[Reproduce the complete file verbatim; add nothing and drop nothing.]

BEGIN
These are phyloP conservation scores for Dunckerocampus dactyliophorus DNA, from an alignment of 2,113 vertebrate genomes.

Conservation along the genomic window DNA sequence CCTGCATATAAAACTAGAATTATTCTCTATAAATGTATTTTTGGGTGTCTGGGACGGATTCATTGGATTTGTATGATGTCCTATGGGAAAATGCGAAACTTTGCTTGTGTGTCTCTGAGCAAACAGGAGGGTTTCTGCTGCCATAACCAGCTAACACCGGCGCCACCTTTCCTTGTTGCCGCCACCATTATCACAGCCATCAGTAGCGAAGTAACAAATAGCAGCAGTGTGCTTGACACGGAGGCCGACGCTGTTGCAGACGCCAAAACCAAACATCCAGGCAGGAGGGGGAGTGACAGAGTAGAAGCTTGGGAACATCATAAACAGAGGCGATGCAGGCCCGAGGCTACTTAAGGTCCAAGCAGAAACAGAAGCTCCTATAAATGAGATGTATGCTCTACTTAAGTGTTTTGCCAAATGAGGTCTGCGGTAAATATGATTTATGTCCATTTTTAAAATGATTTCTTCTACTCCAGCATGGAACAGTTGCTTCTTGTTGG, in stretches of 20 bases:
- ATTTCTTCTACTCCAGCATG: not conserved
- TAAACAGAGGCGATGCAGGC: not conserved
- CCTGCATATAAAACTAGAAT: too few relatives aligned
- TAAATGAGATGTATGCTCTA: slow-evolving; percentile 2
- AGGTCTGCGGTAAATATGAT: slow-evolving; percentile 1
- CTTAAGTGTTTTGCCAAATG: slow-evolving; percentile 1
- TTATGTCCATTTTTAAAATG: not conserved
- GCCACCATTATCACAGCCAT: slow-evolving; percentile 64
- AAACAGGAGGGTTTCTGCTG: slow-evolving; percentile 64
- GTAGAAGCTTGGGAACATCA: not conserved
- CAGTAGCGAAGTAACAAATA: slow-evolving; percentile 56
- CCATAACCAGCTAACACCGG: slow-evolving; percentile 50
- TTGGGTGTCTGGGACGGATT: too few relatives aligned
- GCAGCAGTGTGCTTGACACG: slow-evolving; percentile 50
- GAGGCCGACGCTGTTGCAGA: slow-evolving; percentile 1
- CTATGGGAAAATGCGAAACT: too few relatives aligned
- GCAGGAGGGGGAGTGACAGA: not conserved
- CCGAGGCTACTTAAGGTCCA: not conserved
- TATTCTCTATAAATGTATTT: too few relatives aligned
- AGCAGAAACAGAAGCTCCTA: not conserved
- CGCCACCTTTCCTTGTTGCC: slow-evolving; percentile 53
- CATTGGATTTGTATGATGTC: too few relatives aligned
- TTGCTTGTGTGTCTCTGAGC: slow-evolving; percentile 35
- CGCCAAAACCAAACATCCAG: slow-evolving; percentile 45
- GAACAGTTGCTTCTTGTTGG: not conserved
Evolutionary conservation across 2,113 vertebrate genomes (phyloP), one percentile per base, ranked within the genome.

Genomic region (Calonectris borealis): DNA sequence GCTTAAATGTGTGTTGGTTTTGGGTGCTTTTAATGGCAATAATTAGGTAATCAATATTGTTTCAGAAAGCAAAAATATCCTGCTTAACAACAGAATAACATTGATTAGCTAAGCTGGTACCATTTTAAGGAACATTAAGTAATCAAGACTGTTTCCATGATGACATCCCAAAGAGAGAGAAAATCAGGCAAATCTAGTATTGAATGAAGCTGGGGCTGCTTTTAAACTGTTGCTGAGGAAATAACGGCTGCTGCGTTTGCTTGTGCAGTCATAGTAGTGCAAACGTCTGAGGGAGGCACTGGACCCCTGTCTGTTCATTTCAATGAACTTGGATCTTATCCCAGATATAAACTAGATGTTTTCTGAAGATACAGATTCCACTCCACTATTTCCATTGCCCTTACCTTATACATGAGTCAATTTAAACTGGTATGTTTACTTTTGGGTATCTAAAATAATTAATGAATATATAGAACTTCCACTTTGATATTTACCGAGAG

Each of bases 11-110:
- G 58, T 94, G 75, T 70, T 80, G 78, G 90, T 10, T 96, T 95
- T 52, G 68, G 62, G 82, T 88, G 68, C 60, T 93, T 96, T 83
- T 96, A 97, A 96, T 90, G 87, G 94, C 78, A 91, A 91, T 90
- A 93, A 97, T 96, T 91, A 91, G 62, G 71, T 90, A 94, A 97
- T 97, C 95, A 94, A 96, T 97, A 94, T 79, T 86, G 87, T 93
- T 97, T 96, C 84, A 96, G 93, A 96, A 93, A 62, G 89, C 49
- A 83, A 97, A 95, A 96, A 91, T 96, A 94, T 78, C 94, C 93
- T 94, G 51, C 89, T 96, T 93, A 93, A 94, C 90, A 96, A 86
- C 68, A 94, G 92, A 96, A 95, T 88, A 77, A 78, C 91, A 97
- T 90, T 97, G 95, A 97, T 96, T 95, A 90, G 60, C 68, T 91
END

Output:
These are phyloP conservation scores for Dunckerocampus dactyliophorus DNA, from an alignment of 2,113 vertebrate genomes.

Conservation along the genomic window DNA sequence CCTGCATATAAAACTAGAATTATTCTCTATAAATGTATTTTTGGGTGTCTGGGACGGATTCATTGGATTTGTATGATGTCCTATGGGAAAATGCGAAACTTTGCTTGTGTGTCTCTGAGCAAACAGGAGGGTTTCTGCTGCCATAACCAGCTAACACCGGCGCCACCTTTCCTTGTTGCCGCCACCATTATCACAGCCATCAGTAGCGAAGTAACAAATAGCAGCAGTGTGCTTGACACGGAGGCCGACGCTGTTGCAGACGCCAAAACCAAACATCCAGGCAGGAGGGGGAGTGACAGAGTAGAAGCTTGGGAACATCATAAACAGAGGCGATGCAGGCCCGAGGCTACTTAAGGTCCAAGCAGAAACAGAAGCTCCTATAAATGAGATGTATGCTCTACTTAAGTGTTTTGCCAAATGAGGTCTGCGGTAAATATGATTTATGTCCATTTTTAAAATGATTTCTTCTACTCCAGCATGGAACAGTTGCTTCTTGTTGG, in stretches of 20 bases:
- ATTTCTTCTACTCCAGCATG: not conserved
- TAAACAGAGGCGATGCAGGC: not conserved
- CCTGCATATAAAACTAGAAT: too few relatives aligned
- TAAATGAGATGTATGCTCTA: slow-evolving; percentile 2
- AGGTCTGCGGTAAATATGAT: slow-evolving; percentile 1
- CTTAAGTGTTTTGCCAAATG: slow-evolving; percentile 1
- TTATGTCCATTTTTAAAATG: not conserved
- GCCACCATTATCACAGCCAT: slow-evolving; percentile 64
- AAACAGGAGGGTTTCTGCTG: slow-evolving; percentile 64
- GTAGAAGCTTGGGAACATCA: not conserved
- CAGTAGCGAAGTAACAAATA: slow-evolving; percentile 56
- CCATAACCAGCTAACACCGG: slow-evolving; percentile 50
- TTGGGTGTCTGGGACGGATT: too few relatives aligned
- GCAGCAGTGTGCTTGACACG: slow-evolving; percentile 50
- GAGGCCGACGCTGTTGCAGA: slow-evolving; percentile 1
- CTATGGGAAAATGCGAAACT: too few relatives aligned
- GCAGGAGGGGGAGTGACAGA: not conserved
- CCGAGGCTACTTAAGGTCCA: not conserved
- TATTCTCTATAAATGTATTT: too few relatives aligned
- AGCAGAAACAGAAGCTCCTA: not conserved
- CGCCACCTTTCCTTGTTGCC: slow-evolving; percentile 53
- CATTGGATTTGTATGATGTC: too few relatives aligned
- TTGCTTGTGTGTCTCTGAGC: slow-evolving; percentile 35
- CGCCAAAACCAAACATCCAG: slow-evolving; percentile 45
- GAACAGTTGCTTCTTGTTGG: not conserved
Evolutionary conservation across 2,113 vertebrate genomes (phyloP), one percentile per base, ranked within the genome.

Genomic region (Calonectris borealis): DNA sequence GCTTAAATGTGTGTTGGTTTTGGGTGCTTTTAATGGCAATAATTAGGTAATCAATATTGTTTCAGAAAGCAAAAATATCCTGCTTAACAACAGAATAACATTGATTAGCTAAGCTGGTACCATTTTAAGGAACATTAAGTAATCAAGACTGTTTCCATGATGACATCCCAAAGAGAGAGAAAATCAGGCAAATCTAGTATTGAATGAAGCTGGGGCTGCTTTTAAACTGTTGCTGAGGAAATAACGGCTGCTGCGTTTGCTTGTGCAGTCATAGTAGTGCAAACGTCTGAGGGAGGCACTGGACCCCTGTCTGTTCATTTCAATGAACTTGGATCTTATCCCAGATATAAACTAGATGTTTTCTGAAGATACAGATTCCACTCCACTATTTCCATTGCCCTTACCTTATACATGAGTCAATTTAAACTGGTATGTTTACTTTTGGGTATCTAAAATAATTAATGAATATATAGAACTTCCACTTTGATATTTACCGAGAG

Each of bases 11-110:
- G 58, T 94, G 75, T 70, T 80, G 78, G 90, T 10, T 96, T 95
- T 52, G 68, G 62, G 82, T 88, G 68, C 60, T 93, T 96, T 83
- T 96, A 97, A 96, T 90, G 87, G 94, C 78, A 91, A 91, T 90
- A 93, A 97, T 96, T 91, A 91, G 62, G 71, T 90, A 94, A 97
- T 97, C 95, A 94, A 96, T 97, A 94, T 79, T 86, G 87, T 93
- T 97, T 96, C 84, A 96, G 93, A 96, A 93, A 62, G 89, C 49
- A 83, A 97, A 95, A 96, A 91, T 96, A 94, T 78, C 94, C 93
- T 94, G 51, C 89, T 96, T 93, A 93, A 94, C 90, A 96, A 86
- C 68, A 94, G 92, A 96, A 95, T 88, A 77, A 78, C 91, A 97
- T 90, T 97, G 95, A 97, T 96, T 95, A 90, G 60, C 68, T 91